Does the name ‘Public relations’ reflect what we do now?

Guest blog post: An article based upon the proposition put forward by David Van MPRIA of The De Wintern Group at the PRIA national conference, PR Directions, at a panel debate entitled “A Can of Worms” October 2011

One of the biggest can of worms in the world of public relations is the age old argument of whether the title ‘Public Relations’ still reflects what we do as an industry. The issue came to a head for me late last year when I was part of a panel advising a university on their public relations masters programme. It was the advice of the panel that the programme should focus on the management of communications rather than the simple practice of it – similar to how an MBA teaches students the strategies behind managing a business rather than how to just operate one.

When we came to discussing the naming of the course, which was along the lines of a “Masters of Communication Management’, I flippantly said that I thought the whole industry should be renamed this, as it better reflects what public relations practitioners actually do. One of the panel got most indignant and said “Relating to the public is at the heart of what we do!” I bit my tongue as I could see there was no point in arguing, however it triggered in me the question of what is Public Relations today and how do we ensure it remains relevant to businesses?

I cannot speak for all practitioners; however at De Wintern relating to publics is such a limited view of what we actually do, so much so that it bears little resemblance to what we do at all. Thinking through our current client work, what we do includes the following:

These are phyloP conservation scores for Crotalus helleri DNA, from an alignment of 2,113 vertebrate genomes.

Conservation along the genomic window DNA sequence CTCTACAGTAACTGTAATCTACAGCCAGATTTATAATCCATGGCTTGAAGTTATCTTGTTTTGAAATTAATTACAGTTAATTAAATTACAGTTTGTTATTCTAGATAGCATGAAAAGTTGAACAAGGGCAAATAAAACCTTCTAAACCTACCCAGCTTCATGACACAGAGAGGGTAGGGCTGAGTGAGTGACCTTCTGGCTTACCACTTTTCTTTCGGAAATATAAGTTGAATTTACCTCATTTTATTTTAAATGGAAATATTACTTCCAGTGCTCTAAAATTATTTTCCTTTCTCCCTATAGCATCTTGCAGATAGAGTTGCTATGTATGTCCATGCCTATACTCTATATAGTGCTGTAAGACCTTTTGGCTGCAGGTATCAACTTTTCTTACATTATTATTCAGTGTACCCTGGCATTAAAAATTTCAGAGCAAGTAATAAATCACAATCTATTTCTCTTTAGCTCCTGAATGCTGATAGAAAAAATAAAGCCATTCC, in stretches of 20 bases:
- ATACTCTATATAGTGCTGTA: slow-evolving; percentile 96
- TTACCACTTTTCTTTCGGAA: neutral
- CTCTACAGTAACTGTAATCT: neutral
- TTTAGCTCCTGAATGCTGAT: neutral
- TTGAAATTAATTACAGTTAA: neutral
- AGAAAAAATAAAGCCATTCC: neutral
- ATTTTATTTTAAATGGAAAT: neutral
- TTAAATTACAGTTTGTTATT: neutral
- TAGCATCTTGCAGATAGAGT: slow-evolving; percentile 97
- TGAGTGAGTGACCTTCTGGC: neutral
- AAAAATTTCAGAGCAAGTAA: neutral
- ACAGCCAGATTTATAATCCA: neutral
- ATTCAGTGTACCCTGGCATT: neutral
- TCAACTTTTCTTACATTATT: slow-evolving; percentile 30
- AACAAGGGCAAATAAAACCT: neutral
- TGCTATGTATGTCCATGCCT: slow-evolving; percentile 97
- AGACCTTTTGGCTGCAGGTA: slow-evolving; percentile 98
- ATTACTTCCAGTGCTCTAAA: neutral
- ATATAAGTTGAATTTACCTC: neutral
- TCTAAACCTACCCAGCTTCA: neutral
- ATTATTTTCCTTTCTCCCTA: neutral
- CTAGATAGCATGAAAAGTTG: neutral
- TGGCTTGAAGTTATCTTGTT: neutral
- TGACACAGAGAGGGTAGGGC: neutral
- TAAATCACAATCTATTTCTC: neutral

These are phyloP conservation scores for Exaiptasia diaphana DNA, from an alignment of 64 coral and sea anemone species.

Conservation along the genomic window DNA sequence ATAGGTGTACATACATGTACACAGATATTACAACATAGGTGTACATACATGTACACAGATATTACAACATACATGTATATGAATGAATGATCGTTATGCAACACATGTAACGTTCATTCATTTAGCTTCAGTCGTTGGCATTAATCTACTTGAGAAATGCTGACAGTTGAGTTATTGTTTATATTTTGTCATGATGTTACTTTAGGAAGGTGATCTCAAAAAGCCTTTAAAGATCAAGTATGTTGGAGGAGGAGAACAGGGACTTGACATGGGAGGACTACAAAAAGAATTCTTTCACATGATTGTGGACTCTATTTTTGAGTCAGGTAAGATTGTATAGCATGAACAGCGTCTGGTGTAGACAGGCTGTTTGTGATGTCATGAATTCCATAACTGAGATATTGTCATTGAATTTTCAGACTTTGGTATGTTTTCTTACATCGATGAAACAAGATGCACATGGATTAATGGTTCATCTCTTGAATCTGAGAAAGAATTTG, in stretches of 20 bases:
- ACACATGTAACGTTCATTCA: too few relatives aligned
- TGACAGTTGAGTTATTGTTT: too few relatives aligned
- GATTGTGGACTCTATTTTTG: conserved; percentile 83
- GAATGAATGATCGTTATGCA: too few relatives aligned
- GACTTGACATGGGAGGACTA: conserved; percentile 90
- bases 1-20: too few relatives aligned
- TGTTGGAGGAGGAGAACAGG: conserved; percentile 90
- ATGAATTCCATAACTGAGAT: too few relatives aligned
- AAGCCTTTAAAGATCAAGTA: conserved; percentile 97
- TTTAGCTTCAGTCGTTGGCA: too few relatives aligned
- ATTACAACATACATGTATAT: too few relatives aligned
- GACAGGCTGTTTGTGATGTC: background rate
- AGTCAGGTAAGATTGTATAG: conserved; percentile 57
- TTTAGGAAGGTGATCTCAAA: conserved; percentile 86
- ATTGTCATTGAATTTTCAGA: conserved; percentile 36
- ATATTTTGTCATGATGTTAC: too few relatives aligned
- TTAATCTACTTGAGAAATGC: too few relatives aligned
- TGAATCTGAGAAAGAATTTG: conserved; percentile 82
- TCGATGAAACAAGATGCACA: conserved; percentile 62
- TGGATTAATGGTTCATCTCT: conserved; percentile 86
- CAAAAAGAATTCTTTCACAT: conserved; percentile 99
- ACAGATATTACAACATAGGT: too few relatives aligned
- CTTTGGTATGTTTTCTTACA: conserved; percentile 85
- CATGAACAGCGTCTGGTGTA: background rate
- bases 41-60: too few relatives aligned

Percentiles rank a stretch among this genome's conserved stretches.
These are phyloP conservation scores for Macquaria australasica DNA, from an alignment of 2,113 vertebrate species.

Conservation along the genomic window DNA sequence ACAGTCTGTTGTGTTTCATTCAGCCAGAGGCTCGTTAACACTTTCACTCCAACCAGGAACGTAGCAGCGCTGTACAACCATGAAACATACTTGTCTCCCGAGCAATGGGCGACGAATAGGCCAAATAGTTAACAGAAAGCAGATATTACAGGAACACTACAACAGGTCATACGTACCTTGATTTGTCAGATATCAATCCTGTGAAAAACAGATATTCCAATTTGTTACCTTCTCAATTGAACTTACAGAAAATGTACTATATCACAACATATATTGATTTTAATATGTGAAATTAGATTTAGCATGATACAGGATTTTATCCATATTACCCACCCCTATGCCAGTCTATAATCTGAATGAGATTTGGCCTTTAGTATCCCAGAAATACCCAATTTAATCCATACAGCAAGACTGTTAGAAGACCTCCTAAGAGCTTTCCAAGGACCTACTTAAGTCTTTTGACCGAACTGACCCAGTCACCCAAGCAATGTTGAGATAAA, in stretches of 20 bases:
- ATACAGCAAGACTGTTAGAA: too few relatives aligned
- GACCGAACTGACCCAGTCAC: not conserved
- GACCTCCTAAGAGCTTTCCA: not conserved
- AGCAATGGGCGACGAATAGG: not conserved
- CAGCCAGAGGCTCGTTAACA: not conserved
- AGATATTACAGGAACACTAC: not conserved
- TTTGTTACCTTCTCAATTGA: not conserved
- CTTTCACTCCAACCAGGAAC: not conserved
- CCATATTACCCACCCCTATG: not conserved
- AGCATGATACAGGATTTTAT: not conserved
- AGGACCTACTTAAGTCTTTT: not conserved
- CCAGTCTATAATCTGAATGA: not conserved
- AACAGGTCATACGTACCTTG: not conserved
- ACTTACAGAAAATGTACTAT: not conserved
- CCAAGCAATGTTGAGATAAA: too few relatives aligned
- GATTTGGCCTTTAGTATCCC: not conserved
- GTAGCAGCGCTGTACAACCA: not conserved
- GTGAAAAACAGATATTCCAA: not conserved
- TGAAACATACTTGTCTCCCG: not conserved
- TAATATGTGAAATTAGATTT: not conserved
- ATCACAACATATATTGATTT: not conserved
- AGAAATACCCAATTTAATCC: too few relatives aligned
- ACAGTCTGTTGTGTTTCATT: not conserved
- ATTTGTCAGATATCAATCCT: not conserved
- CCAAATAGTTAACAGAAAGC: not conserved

• CEO profile enhancement
  • Reputation management
  • Litigation support
  • Issues management
  • Crisis management
  • Government relations
  • Investor relations

None of these have much to do with ‘relating to the public’ but rather they are about influencing stakeholders to achieve business outcomes. Often they are more about NOT relating to the public than simply relating stories to the public. By that I mean often our work is as much about controlling what information is made public. This is not obfuscation but necessary modern business practice. (For example ASX Listing Rules guide what and when a company can discuss information.) Our role as PR professionals is to influence and not simply distribute information.

At the risk of sounding as if I am contradicting myself, I would like to go on the record and say that I am actually in favour of the title ‘Public Relations’ Why ? It has a rich history dating back to 1949 in Australia and through common usage I believe it has come to adequately cover all the aspects of the industry as a general descriptor. However I do think it is necessary to assess its relevance from time to time and in particular ensure that the industry is providing professional services that go beyond simple story telling.